- Scan the contents in front of you and pull out anything important that meets the following criteria:
- You have been missing it.
- You absolutely know you or someone else in the family will need it.
- It is a forgotten treasure that brings joy to your heart.
- If it doesn’t meet the criteria listed, THROW IT AWAY! Don’t worry about checking to see if the pens are still good or if the cat will play with the leftover birthday party favors. Just let it go.
- Repeat, one batch at a time, until you have sorted all the contents of your bag(s).
I give you full permission to create your own criteria. The important thing to remember is that it all goes, UNLESS it meets your criteria.
Second option, if the method above is just too drastic: Do Step 1 as above, and then instead of keeping only what meets your criteria, sort like with like. Continue sorting the contents of all your bags, in small batches, until done. Now deal with your categories of sorted items in whichever way makes sense to you.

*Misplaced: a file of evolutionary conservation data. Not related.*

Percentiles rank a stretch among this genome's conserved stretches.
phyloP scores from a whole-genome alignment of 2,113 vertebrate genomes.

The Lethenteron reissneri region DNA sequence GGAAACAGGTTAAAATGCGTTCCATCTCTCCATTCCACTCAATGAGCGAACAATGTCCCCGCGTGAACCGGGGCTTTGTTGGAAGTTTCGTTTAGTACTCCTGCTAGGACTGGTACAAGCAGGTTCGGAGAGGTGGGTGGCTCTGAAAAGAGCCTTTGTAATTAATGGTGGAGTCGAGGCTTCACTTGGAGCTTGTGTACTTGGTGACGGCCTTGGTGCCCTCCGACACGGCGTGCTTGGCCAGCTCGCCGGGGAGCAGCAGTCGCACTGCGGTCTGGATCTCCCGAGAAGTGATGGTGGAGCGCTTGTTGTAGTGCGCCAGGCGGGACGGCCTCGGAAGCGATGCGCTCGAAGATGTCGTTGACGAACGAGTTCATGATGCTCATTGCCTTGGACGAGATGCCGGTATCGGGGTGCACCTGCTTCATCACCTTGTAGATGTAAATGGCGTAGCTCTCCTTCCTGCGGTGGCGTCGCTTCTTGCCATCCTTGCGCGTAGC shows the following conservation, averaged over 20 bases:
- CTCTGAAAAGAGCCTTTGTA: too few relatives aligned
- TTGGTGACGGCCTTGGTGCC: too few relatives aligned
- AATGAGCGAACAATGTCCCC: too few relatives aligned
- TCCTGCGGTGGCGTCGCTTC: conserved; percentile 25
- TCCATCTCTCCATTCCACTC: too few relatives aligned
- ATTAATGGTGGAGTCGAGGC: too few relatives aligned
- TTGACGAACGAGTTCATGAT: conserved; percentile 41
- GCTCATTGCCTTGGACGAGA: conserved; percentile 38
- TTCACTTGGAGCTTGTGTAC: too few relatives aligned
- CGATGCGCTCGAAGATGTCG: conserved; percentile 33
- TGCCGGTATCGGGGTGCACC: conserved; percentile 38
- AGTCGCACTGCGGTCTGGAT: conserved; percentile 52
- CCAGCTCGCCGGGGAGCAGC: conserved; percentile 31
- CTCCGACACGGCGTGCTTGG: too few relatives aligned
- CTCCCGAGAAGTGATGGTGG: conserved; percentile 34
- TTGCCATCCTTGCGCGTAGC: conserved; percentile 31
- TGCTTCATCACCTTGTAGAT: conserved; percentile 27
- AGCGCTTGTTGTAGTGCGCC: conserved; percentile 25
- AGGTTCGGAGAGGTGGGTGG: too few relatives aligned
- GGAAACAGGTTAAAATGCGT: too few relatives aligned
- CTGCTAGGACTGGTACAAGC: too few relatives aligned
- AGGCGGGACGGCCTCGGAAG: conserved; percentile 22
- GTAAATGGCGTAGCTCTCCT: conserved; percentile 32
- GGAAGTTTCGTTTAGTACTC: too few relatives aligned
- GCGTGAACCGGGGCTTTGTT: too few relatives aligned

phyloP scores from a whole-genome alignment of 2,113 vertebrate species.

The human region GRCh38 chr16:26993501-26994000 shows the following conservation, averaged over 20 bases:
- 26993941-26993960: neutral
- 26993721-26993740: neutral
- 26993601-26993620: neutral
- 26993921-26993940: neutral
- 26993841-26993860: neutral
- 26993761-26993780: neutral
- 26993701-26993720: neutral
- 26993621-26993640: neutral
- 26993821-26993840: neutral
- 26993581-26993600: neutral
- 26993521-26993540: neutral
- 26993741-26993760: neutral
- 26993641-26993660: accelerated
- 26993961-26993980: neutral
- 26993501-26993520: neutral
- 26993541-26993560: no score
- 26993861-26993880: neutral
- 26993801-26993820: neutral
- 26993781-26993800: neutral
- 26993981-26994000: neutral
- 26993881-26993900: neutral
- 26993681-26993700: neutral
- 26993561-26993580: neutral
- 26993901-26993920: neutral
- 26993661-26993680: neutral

De-cluttering is not organizing!
The other thing to remember is that de-cluttering is not organizing. These are two separate activities. When you are de-cluttering, your goal is to decrease the volume of stuff. When you are organizing, your goal is to put things away in appropriate locations. Stay focused on de-cluttering, and leave the organizing for later.
Also, de-cluttering is a project, not a single task. A task is one specific action that you can complete in one work session. A project requires more than one action and/or more than one work session. De-cluttering is a project. It often requires several work sessions and creates several smaller projects, such as dropping things off for donation, organizing papers or photos, scheduling repairs, purchasing new containers (only after you have de-cluttered and know what you need). It’s okay that you are creating all these “mini-projects.” You will do them in their own good time. Your task for now is to just decrease the volume of stuff.
Let me know what gets you unstuck when you are de-cluttering.